Abu Muqawama retains its autonomy and the views and beliefs expressed within the blog do not reflect those of CNAS. Abu Muqawama retains the right to delete comments that include words that incite violence; are predatory, hateful, or intended to intimidate or harass; or degrade people on the basis of gender, race, class, ethnicity, national origin, religion, sexual orientation, or disability. In summary, don't be a jerk.
Allow me to re-introduce myself: My name is Andrew Exum, and I have edited and authored the "Abu Muqawama" blog since February 2007. After much deliberation and consultation, I have decided to stop daily blogging. I owe it to the readership to explain both why and also how it will affect this site.
First off, I have steadily grown dissatisfied with blogging as a medium since returning fulltime in December of last year. The best bloggers I know -- the ones I read and enjoy, like Spencer Ackerman, Tom Ricks and Andrew Sullivan -- are either also journalists or started out as journalists. They are much better at offering on-the-spot commentary and analysis on the events of the day. My friend and boss Nate Fick, meanwhile, accurately described me last week as being someone who enjoys taking a more deliberate approach and digging deep down into an issue before offering comment. Blogging forces me into more or less split-second reactions to complicated policy events before I have had the opportunity to research and weigh opposing views. In addition, the AD/HD nature of this medium -- as well as its format -- has harmed both my research abilities as well as my ability to write in the long form. Blogging, like any medium, is one you get better at with practice. As I have become a better blogger, my long-form writing skills have atrophied.
Second, since starting at CNAS and taking up a more public profile, I have grown concerned over the reaction to my blogging and public commentary. A few months ago, Lady Muqawama, after reading one of the comments threads here, asked me, half joking and half serious, "Are you going to be assassinated?" And when I had my phone turned off today for a CNAS offsite event, I turned it back on to a text message from her asking if I had been kidnapped by a disgruntled reader. (Again, only half joking.) I know that sounds ridiculous, but unlike me, my girlfriend and my mother read all the comments on this site, and they also read posts on the internet like this one. Sorry, but this is simply no longer worth it. I may have a certain talent for writing clever 200-word blog posts and offering sound bites on television, but I enjoy neither doing so nor the effects of doing so. In my heart, I would much rather do research, read more books, play more rugby and take on a more active role in my community than be some public figure sprinting from television interview to radio spot, twittering in the cab along the way.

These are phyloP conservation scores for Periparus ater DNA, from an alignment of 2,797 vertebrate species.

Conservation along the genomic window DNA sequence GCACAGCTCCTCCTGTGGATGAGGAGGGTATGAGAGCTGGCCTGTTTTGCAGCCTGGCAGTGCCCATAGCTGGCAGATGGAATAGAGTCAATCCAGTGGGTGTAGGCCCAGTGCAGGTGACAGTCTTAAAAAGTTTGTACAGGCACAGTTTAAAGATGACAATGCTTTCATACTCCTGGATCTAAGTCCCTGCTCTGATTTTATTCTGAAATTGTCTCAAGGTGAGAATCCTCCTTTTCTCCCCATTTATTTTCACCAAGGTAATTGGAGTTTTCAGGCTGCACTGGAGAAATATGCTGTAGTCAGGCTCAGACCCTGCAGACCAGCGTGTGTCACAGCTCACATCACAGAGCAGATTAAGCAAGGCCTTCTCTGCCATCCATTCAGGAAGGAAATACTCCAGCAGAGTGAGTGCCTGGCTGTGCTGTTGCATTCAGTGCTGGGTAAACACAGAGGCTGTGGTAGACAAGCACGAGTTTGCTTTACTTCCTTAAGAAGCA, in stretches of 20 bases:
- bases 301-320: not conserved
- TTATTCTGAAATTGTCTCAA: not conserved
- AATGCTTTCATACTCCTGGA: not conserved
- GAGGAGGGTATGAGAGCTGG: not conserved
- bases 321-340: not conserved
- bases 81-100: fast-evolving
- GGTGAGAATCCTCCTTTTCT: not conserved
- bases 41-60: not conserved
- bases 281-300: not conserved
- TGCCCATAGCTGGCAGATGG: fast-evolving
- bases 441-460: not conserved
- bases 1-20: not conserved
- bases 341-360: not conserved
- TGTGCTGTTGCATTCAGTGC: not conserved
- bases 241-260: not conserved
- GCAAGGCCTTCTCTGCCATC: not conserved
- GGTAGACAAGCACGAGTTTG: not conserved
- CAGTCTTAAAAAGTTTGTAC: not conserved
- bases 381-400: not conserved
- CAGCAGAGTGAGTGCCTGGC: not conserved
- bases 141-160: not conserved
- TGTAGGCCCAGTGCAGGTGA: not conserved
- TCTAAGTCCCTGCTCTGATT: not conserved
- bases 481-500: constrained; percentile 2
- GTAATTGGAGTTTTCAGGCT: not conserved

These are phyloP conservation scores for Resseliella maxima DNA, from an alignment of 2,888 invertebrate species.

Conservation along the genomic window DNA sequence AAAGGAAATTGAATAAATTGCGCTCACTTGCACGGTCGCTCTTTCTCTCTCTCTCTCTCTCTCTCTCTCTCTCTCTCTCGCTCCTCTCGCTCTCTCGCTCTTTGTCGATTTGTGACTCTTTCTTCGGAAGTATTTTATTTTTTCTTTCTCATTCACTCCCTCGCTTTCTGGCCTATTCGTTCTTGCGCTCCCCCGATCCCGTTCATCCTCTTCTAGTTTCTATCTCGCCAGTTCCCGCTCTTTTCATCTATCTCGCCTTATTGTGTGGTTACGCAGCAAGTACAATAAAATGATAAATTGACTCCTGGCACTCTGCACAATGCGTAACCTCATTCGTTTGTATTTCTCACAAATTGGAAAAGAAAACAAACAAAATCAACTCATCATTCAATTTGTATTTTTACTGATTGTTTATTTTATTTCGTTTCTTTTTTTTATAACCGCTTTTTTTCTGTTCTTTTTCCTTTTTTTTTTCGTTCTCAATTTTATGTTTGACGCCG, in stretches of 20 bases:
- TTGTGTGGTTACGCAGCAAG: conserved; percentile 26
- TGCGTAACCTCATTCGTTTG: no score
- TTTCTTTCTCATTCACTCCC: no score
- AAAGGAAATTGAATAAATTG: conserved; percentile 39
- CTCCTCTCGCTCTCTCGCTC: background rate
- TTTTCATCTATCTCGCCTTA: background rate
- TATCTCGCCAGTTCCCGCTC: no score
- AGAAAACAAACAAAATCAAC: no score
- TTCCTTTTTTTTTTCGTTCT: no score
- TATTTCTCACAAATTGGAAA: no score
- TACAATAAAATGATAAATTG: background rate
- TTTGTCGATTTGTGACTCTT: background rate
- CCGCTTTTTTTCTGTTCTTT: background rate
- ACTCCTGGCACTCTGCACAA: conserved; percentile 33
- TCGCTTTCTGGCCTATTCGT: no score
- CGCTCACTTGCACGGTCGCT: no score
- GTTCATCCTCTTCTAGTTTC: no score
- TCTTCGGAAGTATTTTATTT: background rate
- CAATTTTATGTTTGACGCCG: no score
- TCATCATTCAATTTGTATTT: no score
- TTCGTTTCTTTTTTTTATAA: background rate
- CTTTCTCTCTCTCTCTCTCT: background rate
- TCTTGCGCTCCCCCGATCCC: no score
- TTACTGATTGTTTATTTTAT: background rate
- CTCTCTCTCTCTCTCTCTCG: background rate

So how will this blog change? First off, let me tell you how it will stay the same. This blog will remain an active website hosted by CNAS, and it will remain a home for Londonstani's awesome field reports from such dangerous places as the Federally Administered Tribal Areas and the ends of the Victoria Line. Second, I aim to use this blog in a different way than I have so far done. I look to friends like Marc Lynch and Reidar Visser and admire the way they use their blogs to highlight ongoing academic and policy research. I aim to do the same, which means you can expect me to post far less often but in a more considered way.
I want to thank the loyal readership for all its support. I treasure the community of people who read this blog, offer non-crazed commentary, and have reached out to become friends and drinking partners. I appreciate your continued support and hope you stay in touch.